Drawings included from this early period also show increasing references to airplanes and airplane parts, the wings of birds and other anthropomorphic and mechanomorphic elements. On view are several soot drawings dated between 1962 and 1964. Calling these drawings "worldscapes," Bontecou used an acetylene torch with the oxygen turned low to create mysterious works that are evocative of outer space at a time when she was fascinated by advances in science and space exploration.

The style and intensity of Bontecou's work shifted after the birth of her daughter in the late 1960s, when she moved away from the dark tonalities and rough, aggressive character of her sculptures in canvas and steel to a gentler aesthetic defined by more naturalistic forms including cocoons, shells, fish and flowers. Her sculpture increasingly referred to nature and biological life- an interest that was first revealed in her earliest cast sculptures of birds and animals. This shift is exemplified in the exhibition by several chrysalis-like hanging sculptures of wood and silk created around 1967. Further evidence of Bontecou's departure from the rugged textures and receding spaces of her earlier works can be found in a group of drawings from 1964/65 and 1967/68 that show ballooning forms that are softer, more finished and protective.

In addition to using natural materials, such as wood and silk, Bontecou began to experiment with plastics, epoxy and other synthetic materials to create molded forms in the late 1960s and early 1970s. Several examples of vacuum-formed plastic flowers and fish are included in the exhibition and reflect Bontecou's continued search for new materials and techniques while working with recognizable plant and animal imagery. This body of work was inspired by Bontecou's increasing preoccupation with human degradation of the natural world; her plant and animal forms are sinister and mutated- one even wears a gas mask.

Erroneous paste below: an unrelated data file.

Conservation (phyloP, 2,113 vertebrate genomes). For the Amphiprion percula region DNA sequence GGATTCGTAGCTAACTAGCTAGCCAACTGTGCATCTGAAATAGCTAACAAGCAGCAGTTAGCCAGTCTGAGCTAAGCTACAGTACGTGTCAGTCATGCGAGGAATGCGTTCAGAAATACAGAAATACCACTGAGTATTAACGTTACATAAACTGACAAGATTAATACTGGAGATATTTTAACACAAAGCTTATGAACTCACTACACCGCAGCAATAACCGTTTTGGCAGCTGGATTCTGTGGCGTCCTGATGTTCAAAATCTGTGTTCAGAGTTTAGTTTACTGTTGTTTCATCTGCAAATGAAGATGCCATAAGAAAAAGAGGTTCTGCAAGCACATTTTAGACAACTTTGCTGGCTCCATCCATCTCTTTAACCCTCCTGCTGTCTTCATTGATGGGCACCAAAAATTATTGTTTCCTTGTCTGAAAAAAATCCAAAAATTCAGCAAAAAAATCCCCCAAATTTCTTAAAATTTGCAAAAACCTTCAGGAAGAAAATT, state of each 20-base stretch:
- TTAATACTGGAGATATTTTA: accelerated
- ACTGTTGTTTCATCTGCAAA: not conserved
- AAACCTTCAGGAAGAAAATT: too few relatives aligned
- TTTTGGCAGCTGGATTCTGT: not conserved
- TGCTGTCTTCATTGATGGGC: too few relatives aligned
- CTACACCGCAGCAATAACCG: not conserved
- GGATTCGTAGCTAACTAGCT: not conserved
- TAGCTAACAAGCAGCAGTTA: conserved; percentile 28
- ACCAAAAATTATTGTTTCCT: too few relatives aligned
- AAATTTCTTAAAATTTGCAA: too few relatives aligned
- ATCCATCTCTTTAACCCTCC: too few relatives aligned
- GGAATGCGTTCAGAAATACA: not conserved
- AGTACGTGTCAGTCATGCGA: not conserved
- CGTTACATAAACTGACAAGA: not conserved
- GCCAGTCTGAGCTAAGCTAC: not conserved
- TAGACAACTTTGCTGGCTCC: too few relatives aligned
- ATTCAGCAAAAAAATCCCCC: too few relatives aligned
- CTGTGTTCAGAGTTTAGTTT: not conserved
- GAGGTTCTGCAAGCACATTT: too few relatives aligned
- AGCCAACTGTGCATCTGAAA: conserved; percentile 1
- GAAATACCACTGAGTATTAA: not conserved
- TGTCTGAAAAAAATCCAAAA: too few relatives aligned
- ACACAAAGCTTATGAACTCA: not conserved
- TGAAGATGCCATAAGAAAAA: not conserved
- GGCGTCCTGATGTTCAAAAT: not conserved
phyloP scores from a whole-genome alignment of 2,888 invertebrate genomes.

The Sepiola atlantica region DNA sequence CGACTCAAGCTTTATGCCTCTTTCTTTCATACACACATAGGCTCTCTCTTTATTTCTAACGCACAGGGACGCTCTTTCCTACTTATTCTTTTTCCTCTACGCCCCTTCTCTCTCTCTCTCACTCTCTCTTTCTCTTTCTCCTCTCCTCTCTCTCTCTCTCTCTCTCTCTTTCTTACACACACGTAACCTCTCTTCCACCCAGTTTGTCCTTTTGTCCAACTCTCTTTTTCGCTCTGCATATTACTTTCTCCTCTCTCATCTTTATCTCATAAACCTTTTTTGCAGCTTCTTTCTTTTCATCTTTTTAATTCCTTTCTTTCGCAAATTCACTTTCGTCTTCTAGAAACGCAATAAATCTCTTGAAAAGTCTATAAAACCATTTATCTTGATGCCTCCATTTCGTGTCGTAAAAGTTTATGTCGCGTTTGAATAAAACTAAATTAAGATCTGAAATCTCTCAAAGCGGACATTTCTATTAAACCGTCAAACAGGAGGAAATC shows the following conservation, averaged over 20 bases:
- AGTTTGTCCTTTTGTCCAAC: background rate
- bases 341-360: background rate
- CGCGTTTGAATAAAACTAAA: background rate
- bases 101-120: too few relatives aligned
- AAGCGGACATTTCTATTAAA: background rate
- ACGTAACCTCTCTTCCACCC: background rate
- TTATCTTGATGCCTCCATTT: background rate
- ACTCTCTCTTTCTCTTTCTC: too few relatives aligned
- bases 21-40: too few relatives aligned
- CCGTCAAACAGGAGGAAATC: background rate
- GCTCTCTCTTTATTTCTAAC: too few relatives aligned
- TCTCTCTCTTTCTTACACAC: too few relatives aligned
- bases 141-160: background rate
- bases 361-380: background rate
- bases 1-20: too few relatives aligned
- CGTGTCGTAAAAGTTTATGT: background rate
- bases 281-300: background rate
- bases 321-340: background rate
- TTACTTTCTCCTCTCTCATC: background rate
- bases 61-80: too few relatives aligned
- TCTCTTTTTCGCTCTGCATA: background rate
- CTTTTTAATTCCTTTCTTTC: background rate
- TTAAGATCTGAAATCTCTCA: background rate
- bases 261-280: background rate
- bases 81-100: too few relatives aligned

For a period of approximately 15 years beginning in the mid 1970s, Bontecou concentrated on her teaching and family responsibilities, while also continuing to draw and experiment with more intimately scaled sculpture. Drawings completed during this time reveal the wide range of images or fireballs, insect-like shapes, flowers, plants, eyes and- more recently- waves, landscapes, seascapes and birds.

Perhaps some of the most exciting works in the exhibition are those completed after Bontecou's retirement from teaching in 1991. During this time, Bontecou returned to some of the sculptures she had started during the 1980s and continued to expand a vocabulary she had first begun to explore in the late 1970s. This part of the exhibition features numerous works from Bontecou's studio that have never before been exhibited and that reference shapes and forms reminiscent of science fiction. Several intimately-scaled, small porcelain sculptures composed of interlocking parts evocative of outer space and galaxies are exhibited. Also on view are recent suspended porcelain and wire sculptures, explosive and celestial in nature, comprised of orbs and linkages that recall hybrid forms suggestive of something between a helicopter and an insect. In contrast to the rough-hewn appearance of her earlier works, these delicate pieces are extremely intricate, yet they manifest a similarly mysterious character based on forms found in nature.

Drawings play an important role in Bontecou's oeuvre throughout her career, and those from the late 1990s resonate powerfully with ideas and images expressed in her sculpture. She depicts fantastic landscapes and creatures in colored pencil drawings on paper. Synthesizing figurative, organic and mechanic references, both her sculptures and drawings suggest various states of transformation and transmutation between the natural and the man-made, order and chaos, delicacy and ferocity. Her work manifests an uncommon vibrancy and vitality that resonates with many younger artists, stemming from her ongoing insistence on encompassing, in her words, "as much of life as possible- no barriers- no boundaries- all freedom in every sense."